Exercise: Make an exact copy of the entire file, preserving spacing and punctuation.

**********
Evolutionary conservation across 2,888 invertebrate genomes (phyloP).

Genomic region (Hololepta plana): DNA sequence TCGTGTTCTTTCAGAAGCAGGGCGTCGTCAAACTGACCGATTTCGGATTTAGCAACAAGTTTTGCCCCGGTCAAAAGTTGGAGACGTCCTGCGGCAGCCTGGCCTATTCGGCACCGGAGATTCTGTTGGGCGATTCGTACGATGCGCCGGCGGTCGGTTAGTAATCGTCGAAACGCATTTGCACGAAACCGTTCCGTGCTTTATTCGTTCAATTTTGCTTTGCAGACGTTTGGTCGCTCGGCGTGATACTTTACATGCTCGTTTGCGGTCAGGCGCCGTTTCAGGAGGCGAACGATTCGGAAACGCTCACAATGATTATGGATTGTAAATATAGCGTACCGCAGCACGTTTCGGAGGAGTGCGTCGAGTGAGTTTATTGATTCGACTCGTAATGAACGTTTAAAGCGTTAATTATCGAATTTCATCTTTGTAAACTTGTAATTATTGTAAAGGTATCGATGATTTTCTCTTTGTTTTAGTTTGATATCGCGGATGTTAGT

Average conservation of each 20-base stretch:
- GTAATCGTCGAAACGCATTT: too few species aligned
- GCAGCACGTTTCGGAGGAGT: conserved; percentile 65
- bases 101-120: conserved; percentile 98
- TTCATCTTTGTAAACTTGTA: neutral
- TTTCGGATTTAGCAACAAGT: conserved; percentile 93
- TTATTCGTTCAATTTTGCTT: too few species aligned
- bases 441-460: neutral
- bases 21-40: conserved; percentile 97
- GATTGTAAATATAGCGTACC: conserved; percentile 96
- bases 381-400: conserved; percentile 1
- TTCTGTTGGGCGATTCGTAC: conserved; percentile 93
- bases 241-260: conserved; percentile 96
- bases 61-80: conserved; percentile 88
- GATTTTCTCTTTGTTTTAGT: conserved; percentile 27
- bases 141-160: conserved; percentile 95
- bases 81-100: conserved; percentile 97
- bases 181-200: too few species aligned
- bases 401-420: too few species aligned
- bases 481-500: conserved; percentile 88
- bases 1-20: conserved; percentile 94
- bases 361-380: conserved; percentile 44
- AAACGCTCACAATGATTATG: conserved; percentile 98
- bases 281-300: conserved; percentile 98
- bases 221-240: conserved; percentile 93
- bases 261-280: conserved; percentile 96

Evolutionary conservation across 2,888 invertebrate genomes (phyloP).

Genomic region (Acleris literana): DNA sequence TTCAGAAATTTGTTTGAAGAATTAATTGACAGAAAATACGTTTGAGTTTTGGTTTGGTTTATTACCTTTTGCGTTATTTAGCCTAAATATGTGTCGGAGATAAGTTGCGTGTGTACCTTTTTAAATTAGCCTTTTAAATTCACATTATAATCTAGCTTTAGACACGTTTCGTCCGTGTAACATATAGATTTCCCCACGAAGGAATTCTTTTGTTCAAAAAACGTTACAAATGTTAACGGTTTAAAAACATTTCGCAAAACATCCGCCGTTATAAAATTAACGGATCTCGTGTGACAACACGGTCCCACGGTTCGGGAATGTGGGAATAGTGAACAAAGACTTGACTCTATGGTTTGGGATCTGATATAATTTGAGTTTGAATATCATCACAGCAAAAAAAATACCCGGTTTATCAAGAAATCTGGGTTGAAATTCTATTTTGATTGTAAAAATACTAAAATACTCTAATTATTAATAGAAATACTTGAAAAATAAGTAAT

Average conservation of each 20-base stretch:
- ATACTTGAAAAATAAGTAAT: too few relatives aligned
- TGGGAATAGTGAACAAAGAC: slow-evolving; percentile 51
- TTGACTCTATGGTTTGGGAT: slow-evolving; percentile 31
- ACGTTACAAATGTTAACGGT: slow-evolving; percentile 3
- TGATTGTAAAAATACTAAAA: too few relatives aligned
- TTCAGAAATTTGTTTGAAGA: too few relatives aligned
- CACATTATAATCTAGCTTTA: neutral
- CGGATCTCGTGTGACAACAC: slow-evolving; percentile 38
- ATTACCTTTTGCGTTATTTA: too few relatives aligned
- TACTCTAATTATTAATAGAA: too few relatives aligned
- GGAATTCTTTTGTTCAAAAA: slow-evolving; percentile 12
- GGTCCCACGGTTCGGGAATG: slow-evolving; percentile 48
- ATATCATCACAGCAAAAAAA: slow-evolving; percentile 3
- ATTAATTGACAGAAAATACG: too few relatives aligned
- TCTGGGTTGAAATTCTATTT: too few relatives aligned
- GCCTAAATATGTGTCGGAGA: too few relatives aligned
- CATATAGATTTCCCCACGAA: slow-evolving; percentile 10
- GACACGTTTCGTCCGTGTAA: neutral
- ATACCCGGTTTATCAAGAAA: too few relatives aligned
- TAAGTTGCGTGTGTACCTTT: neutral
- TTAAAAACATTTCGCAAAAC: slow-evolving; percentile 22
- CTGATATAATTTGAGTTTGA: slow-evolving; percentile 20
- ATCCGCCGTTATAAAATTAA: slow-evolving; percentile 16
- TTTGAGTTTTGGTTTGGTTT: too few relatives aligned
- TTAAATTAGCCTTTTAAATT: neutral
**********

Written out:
Evolutionary conservation across 2,888 invertebrate genomes (phyloP).

Genomic region (Hololepta plana): DNA sequence TCGTGTTCTTTCAGAAGCAGGGCGTCGTCAAACTGACCGATTTCGGATTTAGCAACAAGTTTTGCCCCGGTCAAAAGTTGGAGACGTCCTGCGGCAGCCTGGCCTATTCGGCACCGGAGATTCTGTTGGGCGATTCGTACGATGCGCCGGCGGTCGGTTAGTAATCGTCGAAACGCATTTGCACGAAACCGTTCCGTGCTTTATTCGTTCAATTTTGCTTTGCAGACGTTTGGTCGCTCGGCGTGATACTTTACATGCTCGTTTGCGGTCAGGCGCCGTTTCAGGAGGCGAACGATTCGGAAACGCTCACAATGATTATGGATTGTAAATATAGCGTACCGCAGCACGTTTCGGAGGAGTGCGTCGAGTGAGTTTATTGATTCGACTCGTAATGAACGTTTAAAGCGTTAATTATCGAATTTCATCTTTGTAAACTTGTAATTATTGTAAAGGTATCGATGATTTTCTCTTTGTTTTAGTTTGATATCGCGGATGTTAGT

Average conservation of each 20-base stretch:
- GTAATCGTCGAAACGCATTT: too few species aligned
- GCAGCACGTTTCGGAGGAGT: conserved; percentile 65
- bases 101-120: conserved; percentile 98
- TTCATCTTTGTAAACTTGTA: neutral
- TTTCGGATTTAGCAACAAGT: conserved; percentile 93
- TTATTCGTTCAATTTTGCTT: too few species aligned
- bases 441-460: neutral
- bases 21-40: conserved; percentile 97
- GATTGTAAATATAGCGTACC: conserved; percentile 96
- bases 381-400: conserved; percentile 1
- TTCTGTTGGGCGATTCGTAC: conserved; percentile 93
- bases 241-260: conserved; percentile 96
- bases 61-80: conserved; percentile 88
- GATTTTCTCTTTGTTTTAGT: conserved; percentile 27
- bases 141-160: conserved; percentile 95
- bases 81-100: conserved; percentile 97
- bases 181-200: too few species aligned
- bases 401-420: too few species aligned
- bases 481-500: conserved; percentile 88
- bases 1-20: conserved; percentile 94
- bases 361-380: conserved; percentile 44
- AAACGCTCACAATGATTATG: conserved; percentile 98
- bases 281-300: conserved; percentile 98
- bases 221-240: conserved; percentile 93
- bases 261-280: conserved; percentile 96

Evolutionary conservation across 2,888 invertebrate genomes (phyloP).

Genomic region (Acleris literana): DNA sequence TTCAGAAATTTGTTTGAAGAATTAATTGACAGAAAATACGTTTGAGTTTTGGTTTGGTTTATTACCTTTTGCGTTATTTAGCCTAAATATGTGTCGGAGATAAGTTGCGTGTGTACCTTTTTAAATTAGCCTTTTAAATTCACATTATAATCTAGCTTTAGACACGTTTCGTCCGTGTAACATATAGATTTCCCCACGAAGGAATTCTTTTGTTCAAAAAACGTTACAAATGTTAACGGTTTAAAAACATTTCGCAAAACATCCGCCGTTATAAAATTAACGGATCTCGTGTGACAACACGGTCCCACGGTTCGGGAATGTGGGAATAGTGAACAAAGACTTGACTCTATGGTTTGGGATCTGATATAATTTGAGTTTGAATATCATCACAGCAAAAAAAATACCCGGTTTATCAAGAAATCTGGGTTGAAATTCTATTTTGATTGTAAAAATACTAAAATACTCTAATTATTAATAGAAATACTTGAAAAATAAGTAAT

Average conservation of each 20-base stretch:
- ATACTTGAAAAATAAGTAAT: too few relatives aligned
- TGGGAATAGTGAACAAAGAC: slow-evolving; percentile 51
- TTGACTCTATGGTTTGGGAT: slow-evolving; percentile 31
- ACGTTACAAATGTTAACGGT: slow-evolving; percentile 3
- TGATTGTAAAAATACTAAAA: too few relatives aligned
- TTCAGAAATTTGTTTGAAGA: too few relatives aligned
- CACATTATAATCTAGCTTTA: neutral
- CGGATCTCGTGTGACAACAC: slow-evolving; percentile 38
- ATTACCTTTTGCGTTATTTA: too few relatives aligned
- TACTCTAATTATTAATAGAA: too few relatives aligned
- GGAATTCTTTTGTTCAAAAA: slow-evolving; percentile 12
- GGTCCCACGGTTCGGGAATG: slow-evolving; percentile 48
- ATATCATCACAGCAAAAAAA: slow-evolving; percentile 3
- ATTAATTGACAGAAAATACG: too few relatives aligned
- TCTGGGTTGAAATTCTATTT: too few relatives aligned
- GCCTAAATATGTGTCGGAGA: too few relatives aligned
- CATATAGATTTCCCCACGAA: slow-evolving; percentile 10
- GACACGTTTCGTCCGTGTAA: neutral
- ATACCCGGTTTATCAAGAAA: too few relatives aligned
- TAAGTTGCGTGTGTACCTTT: neutral
- TTAAAAACATTTCGCAAAAC: slow-evolving; percentile 22
- CTGATATAATTTGAGTTTGA: slow-evolving; percentile 20
- ATCCGCCGTTATAAAATTAA: slow-evolving; percentile 16
- TTTGAGTTTTGGTTTGGTTT: too few relatives aligned
- TTAAATTAGCCTTTTAAATT: neutral